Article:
In our guide of birds for beginners, we’ll go over what observations can help you to easily identify local wild birds. These tips will teach you the traits that most birders initially pay attention to such as the size of the bird and the coloring. We’ll also go over what you should document when you sight a bird, so you can learn from each experience, which will make it easier to identify other birds in the future. For most birders, the challenge that comes with identifying a bird is one of the best aspects of this hobby. In the beginning, for many, the inability to immediately identify a bird can be very frustrating and may seem difficult, but we’ve included some great tips that will make your first birding experience more enjoyable and much easier.
Our birds for beginners guide will teach you about the characteristics of a bird to pay close attention to in order to properly identify any bird you sight. These techniques are the same that many experienced birders use and they can really work wonders to help you document more thoroughly on each bird you sight during your outing. Keep in mind that you’ll need to write down as much information as possible about the birds in the beginning, and it can take longer than you would expect to ID a bird, especially since many local wild birds share so many characteristics. However, once you get the hang of this exciting hobby, you’ll find that you’re able to easily identify birds in a matter of seconds.
These steps for identifying a bird will be the same regardless of whether you’re taking a hike, walking down the beach, or enjoying a quiet evening at home and watching the birds that visit your bird feeders. Read on to find out how!
When you’re trying to identify a bird, the first thing you should pay attention to is their size. Birds tend to fall into size categories, such as small, medium, and large. To help you to better gauge the size, try using this trick with items around your home. In no time at all, you’ll be able to automatically judge the size of a bird more accurately. In many field guides, the size is provided for each type of bird, measuring from the end of its tail to the tip of its bill.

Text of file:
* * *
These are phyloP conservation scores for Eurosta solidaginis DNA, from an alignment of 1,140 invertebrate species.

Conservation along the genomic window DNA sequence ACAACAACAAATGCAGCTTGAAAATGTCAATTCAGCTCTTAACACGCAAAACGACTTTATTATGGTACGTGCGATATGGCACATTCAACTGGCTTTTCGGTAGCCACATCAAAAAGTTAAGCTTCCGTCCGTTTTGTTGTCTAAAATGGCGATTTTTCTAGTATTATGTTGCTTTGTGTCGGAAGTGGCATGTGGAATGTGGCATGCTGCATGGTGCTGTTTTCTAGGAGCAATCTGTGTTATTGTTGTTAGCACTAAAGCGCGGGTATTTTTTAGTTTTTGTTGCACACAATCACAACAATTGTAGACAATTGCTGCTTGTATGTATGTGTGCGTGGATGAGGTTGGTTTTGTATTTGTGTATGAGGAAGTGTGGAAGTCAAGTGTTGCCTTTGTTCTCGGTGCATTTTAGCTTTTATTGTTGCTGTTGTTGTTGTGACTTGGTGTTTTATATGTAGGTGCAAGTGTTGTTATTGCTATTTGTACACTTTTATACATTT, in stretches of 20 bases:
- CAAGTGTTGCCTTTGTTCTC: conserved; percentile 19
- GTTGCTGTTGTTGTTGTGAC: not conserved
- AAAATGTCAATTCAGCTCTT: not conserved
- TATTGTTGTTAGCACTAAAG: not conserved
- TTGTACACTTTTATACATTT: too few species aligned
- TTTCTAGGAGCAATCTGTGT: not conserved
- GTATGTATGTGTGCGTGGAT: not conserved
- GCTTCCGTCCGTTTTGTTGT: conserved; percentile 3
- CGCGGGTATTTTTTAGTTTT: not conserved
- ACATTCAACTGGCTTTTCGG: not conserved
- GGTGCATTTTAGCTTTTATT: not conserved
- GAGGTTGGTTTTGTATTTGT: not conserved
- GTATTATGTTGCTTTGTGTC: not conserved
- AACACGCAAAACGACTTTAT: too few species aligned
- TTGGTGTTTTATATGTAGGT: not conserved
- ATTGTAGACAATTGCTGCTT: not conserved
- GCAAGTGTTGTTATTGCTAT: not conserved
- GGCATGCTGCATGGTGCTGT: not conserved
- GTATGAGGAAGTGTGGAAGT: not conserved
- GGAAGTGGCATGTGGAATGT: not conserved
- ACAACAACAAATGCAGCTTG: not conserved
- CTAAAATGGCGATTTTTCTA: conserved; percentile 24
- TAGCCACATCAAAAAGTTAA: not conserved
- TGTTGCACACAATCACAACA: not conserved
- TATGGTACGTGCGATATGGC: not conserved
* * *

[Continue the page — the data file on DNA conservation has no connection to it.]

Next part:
Keep in mind, a bird that’s hunched over eating will appear much fatter and shorter compared to a bird that’s perched on a tree branch. A bird that’s startled suddenly may also look much longer compared to what it looks like when it’s totally relaxed. Additionally, a bird may look thin if they are holding their feathers tightly against their body, or rounder and fatter when their feathers are fluffed out. Because of this, you’ll need to carefully watch a bird for several minutes in order to accurately determine its size.
Observing a Bird
For the expert and the beginner, the most important piece of birding advice is to pay more attention to the bird, not the field guide. If you spend too much time looking through the field guide trying to quickly identify the bird, the odds are it will fly off before you’re even able to find the correct bird in the guide.
When you’re observing a bird, begin with a general impression. What is the most distinctive thing about the bird? The answer will be the basic description of the bird’s appearance, size, and shape. As an example, this is a thinner bird that’s tall, large and has long legs. In some cases, this type of general impression is enough to accurately identify a bird. But the real key to identifying any bird is paying attention to the pattern on the bird’s head. Does the bird have a mask, lines over the eyes, or stripes on the head? Are there noticeable patches of color or the cheeks?